Despite much progress in this regard, communication history remains one of the fields where profitable interdisciplinary dialogue can still take place. Being aware of this need, the Communication History Section of ECREA invites researchers who focus on various aspects of the history of communication, media, networks and technologies (broadly defined), to come together with two main aims: 1) to explore the bridges and boundaries between disciplines; 2) to exchange ideas about how communication history is being done and how it might be done, while emphasizing theories, concepts and sources beneficial to their research, as well as emerging trends and themes.

A three-day conference will take place in Venice, one of the great hubs of early modern communication, at Warwick University’s seat in Palazzo Pesaro Papafava. The opening keynote address will be delivered by Professor Mario Infelise, a leading scholar of early modern print and journalism and the head of the graduate program in the Humanities at the University of Venice Ca’ Foscari. Instead of traditional panels and papers, the conference aims to foster dialogue among scholars of various disciplines through topically organized round-tables, master classes, and countless opportunities for informal discussions.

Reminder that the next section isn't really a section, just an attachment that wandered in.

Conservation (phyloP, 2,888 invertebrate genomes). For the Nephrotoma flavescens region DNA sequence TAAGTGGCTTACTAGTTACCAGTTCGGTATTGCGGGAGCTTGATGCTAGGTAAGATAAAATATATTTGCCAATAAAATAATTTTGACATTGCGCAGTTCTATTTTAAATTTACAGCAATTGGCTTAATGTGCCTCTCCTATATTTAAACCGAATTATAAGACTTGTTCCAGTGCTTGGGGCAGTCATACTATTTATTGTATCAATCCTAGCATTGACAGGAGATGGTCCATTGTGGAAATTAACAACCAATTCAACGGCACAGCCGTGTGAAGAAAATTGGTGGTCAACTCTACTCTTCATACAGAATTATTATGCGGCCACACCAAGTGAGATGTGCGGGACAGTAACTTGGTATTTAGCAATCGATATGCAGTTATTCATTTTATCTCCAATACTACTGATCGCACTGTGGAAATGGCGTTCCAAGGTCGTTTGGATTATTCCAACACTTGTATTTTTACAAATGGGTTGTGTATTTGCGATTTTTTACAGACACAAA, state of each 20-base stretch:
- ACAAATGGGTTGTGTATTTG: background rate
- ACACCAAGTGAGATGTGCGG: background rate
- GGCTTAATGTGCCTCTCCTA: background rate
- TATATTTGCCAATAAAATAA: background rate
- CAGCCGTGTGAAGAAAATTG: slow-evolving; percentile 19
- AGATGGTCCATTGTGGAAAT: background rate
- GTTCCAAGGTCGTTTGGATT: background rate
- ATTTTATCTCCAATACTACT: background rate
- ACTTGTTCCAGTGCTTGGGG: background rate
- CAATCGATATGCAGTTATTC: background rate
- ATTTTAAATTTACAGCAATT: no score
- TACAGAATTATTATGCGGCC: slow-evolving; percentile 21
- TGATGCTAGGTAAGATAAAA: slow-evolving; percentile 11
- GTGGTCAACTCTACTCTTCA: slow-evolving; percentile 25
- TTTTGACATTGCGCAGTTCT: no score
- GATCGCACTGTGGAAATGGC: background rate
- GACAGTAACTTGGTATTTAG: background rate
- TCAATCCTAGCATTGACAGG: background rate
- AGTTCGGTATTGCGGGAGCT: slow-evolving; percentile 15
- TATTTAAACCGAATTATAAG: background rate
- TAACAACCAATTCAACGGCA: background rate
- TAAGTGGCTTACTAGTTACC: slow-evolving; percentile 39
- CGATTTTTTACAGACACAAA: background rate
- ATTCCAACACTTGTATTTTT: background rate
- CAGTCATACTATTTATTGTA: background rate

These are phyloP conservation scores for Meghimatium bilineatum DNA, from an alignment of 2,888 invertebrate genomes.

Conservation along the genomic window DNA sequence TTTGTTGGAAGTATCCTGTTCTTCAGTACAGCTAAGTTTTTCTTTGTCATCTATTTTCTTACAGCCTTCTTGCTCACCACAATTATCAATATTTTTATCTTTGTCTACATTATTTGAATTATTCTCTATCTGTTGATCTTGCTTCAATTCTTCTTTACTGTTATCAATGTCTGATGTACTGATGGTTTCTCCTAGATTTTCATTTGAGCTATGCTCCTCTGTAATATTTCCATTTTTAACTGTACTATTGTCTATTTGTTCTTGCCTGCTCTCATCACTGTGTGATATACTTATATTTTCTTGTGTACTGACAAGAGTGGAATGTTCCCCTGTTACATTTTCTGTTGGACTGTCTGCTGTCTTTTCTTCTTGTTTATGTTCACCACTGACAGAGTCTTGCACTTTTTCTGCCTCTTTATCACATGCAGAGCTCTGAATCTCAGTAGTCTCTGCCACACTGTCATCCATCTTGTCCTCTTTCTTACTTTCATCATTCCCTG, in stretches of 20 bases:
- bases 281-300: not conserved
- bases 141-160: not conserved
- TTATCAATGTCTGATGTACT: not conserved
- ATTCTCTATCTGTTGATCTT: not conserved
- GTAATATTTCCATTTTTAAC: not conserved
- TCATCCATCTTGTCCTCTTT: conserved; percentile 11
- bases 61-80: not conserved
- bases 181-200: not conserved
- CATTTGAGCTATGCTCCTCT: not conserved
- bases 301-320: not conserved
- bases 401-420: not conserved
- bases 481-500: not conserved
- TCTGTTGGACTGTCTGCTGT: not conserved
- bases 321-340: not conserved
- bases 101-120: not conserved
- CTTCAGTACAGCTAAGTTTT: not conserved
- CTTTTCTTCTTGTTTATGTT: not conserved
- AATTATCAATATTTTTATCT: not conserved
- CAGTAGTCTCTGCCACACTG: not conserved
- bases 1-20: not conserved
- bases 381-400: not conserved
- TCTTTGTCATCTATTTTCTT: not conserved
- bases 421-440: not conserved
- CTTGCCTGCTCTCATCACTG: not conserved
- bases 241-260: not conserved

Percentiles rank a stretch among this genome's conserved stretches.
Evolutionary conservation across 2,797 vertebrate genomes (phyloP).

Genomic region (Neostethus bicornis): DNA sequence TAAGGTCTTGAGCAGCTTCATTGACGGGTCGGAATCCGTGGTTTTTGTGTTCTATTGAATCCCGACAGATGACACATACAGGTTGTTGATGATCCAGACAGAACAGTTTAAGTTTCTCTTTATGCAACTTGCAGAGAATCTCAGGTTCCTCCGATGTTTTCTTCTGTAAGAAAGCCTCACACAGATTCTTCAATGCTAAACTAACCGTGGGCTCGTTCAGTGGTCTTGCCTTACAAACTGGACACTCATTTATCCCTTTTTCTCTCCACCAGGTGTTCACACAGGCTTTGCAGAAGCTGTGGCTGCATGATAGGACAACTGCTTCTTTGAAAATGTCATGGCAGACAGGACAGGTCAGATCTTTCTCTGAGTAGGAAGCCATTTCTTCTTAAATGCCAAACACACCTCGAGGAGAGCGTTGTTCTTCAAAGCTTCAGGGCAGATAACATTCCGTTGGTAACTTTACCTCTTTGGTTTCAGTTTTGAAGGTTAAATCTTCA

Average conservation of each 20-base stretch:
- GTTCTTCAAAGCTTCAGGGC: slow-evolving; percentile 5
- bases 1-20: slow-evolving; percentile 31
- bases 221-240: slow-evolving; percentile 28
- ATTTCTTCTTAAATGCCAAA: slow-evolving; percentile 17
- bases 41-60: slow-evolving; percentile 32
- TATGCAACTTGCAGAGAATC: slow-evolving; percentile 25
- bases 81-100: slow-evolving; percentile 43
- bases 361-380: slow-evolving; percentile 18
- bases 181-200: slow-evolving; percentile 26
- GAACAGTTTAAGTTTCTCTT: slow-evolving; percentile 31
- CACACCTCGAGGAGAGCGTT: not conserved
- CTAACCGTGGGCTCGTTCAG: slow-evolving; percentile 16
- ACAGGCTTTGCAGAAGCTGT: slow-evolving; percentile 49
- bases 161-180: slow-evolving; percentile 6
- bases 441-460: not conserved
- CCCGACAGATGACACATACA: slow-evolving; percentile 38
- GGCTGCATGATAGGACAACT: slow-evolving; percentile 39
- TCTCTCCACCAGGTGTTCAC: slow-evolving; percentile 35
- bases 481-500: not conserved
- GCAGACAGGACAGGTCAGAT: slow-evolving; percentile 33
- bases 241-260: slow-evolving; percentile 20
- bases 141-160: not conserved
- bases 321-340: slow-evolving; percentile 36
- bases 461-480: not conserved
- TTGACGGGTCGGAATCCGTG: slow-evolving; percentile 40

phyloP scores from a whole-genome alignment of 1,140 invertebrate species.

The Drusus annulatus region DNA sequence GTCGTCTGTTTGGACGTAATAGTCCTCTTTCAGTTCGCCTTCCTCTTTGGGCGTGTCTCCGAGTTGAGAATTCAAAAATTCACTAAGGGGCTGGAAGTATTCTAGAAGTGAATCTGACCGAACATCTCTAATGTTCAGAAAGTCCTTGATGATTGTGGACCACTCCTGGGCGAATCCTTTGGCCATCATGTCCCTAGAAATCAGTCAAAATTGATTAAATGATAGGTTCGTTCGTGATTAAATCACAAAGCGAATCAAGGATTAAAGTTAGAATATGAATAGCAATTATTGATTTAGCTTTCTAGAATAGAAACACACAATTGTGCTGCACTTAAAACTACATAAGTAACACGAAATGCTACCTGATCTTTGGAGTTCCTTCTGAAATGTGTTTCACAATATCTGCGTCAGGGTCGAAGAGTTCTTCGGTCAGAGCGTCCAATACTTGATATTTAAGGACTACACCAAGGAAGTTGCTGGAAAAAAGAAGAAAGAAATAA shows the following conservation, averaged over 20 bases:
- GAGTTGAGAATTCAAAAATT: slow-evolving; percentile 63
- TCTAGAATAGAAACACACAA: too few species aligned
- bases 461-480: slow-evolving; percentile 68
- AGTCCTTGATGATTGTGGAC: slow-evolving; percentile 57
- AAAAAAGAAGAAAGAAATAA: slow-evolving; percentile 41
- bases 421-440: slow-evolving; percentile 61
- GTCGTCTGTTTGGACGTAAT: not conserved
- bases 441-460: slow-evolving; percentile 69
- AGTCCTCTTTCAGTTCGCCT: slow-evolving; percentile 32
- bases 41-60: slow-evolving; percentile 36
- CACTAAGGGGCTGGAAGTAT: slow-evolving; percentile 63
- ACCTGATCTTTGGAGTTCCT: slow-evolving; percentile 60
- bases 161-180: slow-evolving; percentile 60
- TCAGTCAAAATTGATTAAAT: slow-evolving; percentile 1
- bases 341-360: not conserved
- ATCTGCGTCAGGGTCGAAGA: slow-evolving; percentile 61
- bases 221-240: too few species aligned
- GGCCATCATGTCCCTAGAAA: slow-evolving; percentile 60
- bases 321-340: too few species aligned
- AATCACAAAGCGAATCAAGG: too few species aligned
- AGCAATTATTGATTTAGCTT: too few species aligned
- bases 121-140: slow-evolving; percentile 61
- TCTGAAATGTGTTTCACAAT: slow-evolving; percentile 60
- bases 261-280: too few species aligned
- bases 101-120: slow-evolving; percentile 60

The organizing committee invites scholars to submit abstracts (max. 400 words) in which they address one of the main themes listed below and outline a short intervention that they might contribute to a round table on that theme. Such interventions should focus mainly on theoretical or methodological approaches, issues and experiences that the speaker has engaged with in his/her research. Historical case studies can be presented only so far as they contain a high degree of historiographical/theoretical significance. Interdisciplinary roundtable sessions will be organized in which participating scholars will also discuss questions raised by a chair and the audience, based on these proposals.

The deadline for abstract submission is January 10, 2015. The conference registration fee will be 140 euro and participants will be asked to cover their own travel expenses. Abstracts should be submitted through the conference website.

Main Themes:
(1) Theories and Models